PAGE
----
• Managing Chemotherapy Side Effects: Memory Changes - NIH - Easy-to-Read (National Cancer Institute)
  • Managing Chemotherapy Side Effects: Mouth and Throat Changes - NIH - Easy-to-Read (National Cancer Institute)
  • Managing Chemotherapy Side Effects: Nausea and Vomiting - NIH - Easy-to-Read (National Cancer Institute)
  • Managing Chemotherapy Side Effects: Nerve Changes - NIH - Easy-to-Read (National Cancer Institute)
  • Managing Chemotherapy Side Effects: Pain - NIH - Easy-to-Read (National Cancer Institute)
  • Managing Chemotherapy Side Effects: Sexual and Fertility Changes in Men - NIH - Easy-to-Read (National Cancer Institute)
  • Managing Chemotherapy Side Effects: Sexual and Fertility Changes in Women - NIH - Easy-to-Read (National Cancer Institute)
  • Managing Chemotherapy Side Effects: Skin and Nail Changes - NIH - Easy-to-Read (National Cancer Institute)
  • Managing Chemotherapy Side Effects: Swelling (Fluid Retention) - NIH - Easy-to-Read (National Cancer Institute)
  • Managing Chemotherapy Side Effects: Urination Changes - NIH - Easy-to-Read (National Cancer Institute)
  • Oral mucositis (Medical Encyclopedia)
  • Types of chemotherapy (Medical Encyclopedia)
  • Understanding Chemotherapy - NIH - Easy-to-Read (National Cancer Institute)


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Cancer Immunotherapy

Immunotherapy is a cancer treatment that helps your immune system fight cancer. It is a type of biological therapy. Biological therapy uses substances that are made from living organisms, or versions of these substances that are made in a lab.

Doctors don't yet use immunotherapy as often as other cancer treatments, such as surgery, chemotherapy, and radiation therapy. But they do use immunotherapy for some types of cancer, and researchers are doing clinical trials to see whether it also works for other types.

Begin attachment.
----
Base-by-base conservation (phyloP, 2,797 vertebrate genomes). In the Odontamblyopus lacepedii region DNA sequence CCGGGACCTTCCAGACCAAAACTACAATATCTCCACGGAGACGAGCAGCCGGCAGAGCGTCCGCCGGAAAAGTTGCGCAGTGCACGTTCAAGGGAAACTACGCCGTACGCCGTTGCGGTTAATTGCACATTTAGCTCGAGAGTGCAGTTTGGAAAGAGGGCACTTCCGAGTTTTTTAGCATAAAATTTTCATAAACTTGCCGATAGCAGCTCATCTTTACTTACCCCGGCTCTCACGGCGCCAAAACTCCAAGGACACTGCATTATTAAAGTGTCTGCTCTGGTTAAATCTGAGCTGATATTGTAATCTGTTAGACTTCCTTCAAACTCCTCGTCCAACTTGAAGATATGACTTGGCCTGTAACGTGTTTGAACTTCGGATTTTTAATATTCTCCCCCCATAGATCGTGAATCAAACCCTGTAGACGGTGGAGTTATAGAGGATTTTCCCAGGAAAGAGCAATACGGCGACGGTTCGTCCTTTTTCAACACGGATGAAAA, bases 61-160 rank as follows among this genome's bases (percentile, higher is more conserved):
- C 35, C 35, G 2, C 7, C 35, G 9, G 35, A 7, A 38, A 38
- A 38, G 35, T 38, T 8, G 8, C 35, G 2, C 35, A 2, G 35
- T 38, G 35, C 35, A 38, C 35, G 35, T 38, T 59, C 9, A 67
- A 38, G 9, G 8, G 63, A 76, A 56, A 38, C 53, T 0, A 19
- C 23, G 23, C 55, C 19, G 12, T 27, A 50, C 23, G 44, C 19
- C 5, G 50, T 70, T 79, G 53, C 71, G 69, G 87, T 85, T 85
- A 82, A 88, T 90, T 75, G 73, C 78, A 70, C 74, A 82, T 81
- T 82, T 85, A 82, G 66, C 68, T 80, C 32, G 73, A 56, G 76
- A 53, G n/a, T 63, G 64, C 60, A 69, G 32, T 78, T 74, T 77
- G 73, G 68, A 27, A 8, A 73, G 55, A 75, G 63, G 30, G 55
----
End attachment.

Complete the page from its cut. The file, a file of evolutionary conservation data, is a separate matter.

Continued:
When you have cancer, some of your cells begin to multiply without stopping. They spread into the surrounding tissues. One reason that the cancer cells can keep growing and spreading is that they are able to hide from your immune system. Some immunotherapies can "mark" your cancer cells. This makes it easier for your immune system to find and destroy the cells. It is a type of targeted therapy, a treatment that specifically targets cancer cells. Other types of immunotherapies work by boosting your immune system to work better against cancer.

You could get immunotherapy intravenously (by IV), in pills or capsules, or in a cream for your skin. For bladder cancer, they might place it directly into your bladder. You may have treatment every day, week, or month. Some immunotherapies are given in cycles. It depends on your type of cancer, how advanced it is, the type of immunotherapy you get, and how well it is working.

You may have side effects. The most common side effects are skin reactions at the needle site, if you get it by IV. Other side effects may include flu-like symptoms, or rarely, severe reactions.

NIH: National Cancer Institute

  • Immunotherapy for cancer (Medical Encyclopedia)